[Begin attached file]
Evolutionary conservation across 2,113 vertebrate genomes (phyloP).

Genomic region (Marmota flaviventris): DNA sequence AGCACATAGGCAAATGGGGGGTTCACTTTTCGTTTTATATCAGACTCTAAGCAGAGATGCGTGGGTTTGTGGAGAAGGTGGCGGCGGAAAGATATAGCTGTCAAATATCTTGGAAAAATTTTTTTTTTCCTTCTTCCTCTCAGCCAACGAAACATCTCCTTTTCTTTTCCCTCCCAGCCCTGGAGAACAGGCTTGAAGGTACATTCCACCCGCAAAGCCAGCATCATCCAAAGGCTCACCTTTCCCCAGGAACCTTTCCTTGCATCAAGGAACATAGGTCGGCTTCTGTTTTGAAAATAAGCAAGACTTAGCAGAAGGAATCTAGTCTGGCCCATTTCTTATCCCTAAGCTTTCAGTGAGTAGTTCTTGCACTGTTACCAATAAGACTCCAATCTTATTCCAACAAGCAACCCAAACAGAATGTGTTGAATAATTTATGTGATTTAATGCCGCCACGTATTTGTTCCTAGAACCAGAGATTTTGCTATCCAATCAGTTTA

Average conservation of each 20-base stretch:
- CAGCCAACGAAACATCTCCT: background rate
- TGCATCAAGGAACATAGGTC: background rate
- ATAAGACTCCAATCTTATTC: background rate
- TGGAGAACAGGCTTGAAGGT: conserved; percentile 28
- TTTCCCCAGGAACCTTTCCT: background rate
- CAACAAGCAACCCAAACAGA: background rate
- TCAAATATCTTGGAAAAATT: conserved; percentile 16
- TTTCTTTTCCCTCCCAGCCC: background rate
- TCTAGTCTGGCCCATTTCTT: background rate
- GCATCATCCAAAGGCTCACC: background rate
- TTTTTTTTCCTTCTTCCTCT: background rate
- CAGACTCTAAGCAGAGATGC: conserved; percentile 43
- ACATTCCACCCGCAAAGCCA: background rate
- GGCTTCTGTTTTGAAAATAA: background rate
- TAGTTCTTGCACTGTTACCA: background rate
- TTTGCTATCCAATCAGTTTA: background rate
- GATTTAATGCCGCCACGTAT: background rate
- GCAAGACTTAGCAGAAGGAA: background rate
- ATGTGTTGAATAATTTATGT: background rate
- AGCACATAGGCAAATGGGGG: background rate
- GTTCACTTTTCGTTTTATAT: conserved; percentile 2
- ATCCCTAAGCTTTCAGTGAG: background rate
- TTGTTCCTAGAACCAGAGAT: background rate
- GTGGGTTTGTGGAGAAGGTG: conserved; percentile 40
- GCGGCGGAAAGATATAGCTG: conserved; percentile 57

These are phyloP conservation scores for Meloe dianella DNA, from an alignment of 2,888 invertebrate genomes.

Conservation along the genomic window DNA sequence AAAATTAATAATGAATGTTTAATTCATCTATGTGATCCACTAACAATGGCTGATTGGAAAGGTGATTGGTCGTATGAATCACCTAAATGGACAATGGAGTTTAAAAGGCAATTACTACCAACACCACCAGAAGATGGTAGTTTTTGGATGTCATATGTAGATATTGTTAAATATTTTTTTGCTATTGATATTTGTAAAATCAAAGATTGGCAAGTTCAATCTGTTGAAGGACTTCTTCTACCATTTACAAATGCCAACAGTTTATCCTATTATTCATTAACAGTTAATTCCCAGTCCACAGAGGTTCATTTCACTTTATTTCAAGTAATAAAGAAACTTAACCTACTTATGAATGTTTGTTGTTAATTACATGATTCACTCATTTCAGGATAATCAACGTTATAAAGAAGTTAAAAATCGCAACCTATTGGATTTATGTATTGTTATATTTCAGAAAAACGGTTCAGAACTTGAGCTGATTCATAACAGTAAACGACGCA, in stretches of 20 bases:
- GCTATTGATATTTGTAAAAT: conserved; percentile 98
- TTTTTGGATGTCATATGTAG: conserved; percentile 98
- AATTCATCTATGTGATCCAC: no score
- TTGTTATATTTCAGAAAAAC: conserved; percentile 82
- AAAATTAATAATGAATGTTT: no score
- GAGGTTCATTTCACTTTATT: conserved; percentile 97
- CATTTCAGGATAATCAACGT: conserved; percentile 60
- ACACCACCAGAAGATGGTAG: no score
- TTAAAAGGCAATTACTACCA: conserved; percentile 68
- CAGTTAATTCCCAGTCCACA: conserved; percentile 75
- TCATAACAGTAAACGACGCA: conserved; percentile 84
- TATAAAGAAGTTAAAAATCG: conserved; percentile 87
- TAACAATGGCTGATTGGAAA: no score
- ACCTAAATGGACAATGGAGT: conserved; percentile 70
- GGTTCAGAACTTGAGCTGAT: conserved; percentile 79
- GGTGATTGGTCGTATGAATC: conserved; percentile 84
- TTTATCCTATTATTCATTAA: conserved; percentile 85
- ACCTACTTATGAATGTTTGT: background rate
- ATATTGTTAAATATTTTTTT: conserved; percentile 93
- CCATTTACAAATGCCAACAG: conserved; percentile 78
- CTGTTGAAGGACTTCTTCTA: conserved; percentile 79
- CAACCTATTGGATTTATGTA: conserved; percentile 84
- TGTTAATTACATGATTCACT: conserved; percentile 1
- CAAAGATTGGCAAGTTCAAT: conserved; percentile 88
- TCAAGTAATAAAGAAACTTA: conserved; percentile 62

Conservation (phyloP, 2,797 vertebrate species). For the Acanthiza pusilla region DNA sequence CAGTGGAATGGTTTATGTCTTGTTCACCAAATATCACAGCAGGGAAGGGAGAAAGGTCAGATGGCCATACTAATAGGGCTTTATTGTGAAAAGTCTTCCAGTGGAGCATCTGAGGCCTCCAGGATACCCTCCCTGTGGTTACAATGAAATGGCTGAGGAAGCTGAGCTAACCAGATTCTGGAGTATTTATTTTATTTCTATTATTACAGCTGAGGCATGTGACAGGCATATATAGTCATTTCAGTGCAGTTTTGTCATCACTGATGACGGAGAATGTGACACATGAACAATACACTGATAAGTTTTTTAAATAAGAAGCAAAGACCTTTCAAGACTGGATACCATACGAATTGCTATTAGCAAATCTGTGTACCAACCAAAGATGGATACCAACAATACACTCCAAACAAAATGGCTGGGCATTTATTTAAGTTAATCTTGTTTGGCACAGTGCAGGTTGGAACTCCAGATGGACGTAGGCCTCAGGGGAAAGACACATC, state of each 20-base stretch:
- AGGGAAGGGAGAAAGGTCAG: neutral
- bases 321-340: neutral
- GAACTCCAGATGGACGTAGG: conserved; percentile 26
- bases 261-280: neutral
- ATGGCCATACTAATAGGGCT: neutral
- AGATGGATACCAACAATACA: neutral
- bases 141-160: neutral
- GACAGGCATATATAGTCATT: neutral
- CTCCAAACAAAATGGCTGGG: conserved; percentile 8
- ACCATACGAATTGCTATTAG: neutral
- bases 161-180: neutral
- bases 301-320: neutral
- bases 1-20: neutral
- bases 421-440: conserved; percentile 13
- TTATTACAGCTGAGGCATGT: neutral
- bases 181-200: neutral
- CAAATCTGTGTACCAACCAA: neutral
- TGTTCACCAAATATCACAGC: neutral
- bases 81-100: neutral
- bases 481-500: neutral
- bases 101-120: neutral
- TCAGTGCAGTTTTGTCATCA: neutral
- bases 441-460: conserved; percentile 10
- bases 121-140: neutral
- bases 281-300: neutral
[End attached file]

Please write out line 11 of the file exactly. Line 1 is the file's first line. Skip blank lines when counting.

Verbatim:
- TTTCTTTTCCCTCCCAGCCC: background rate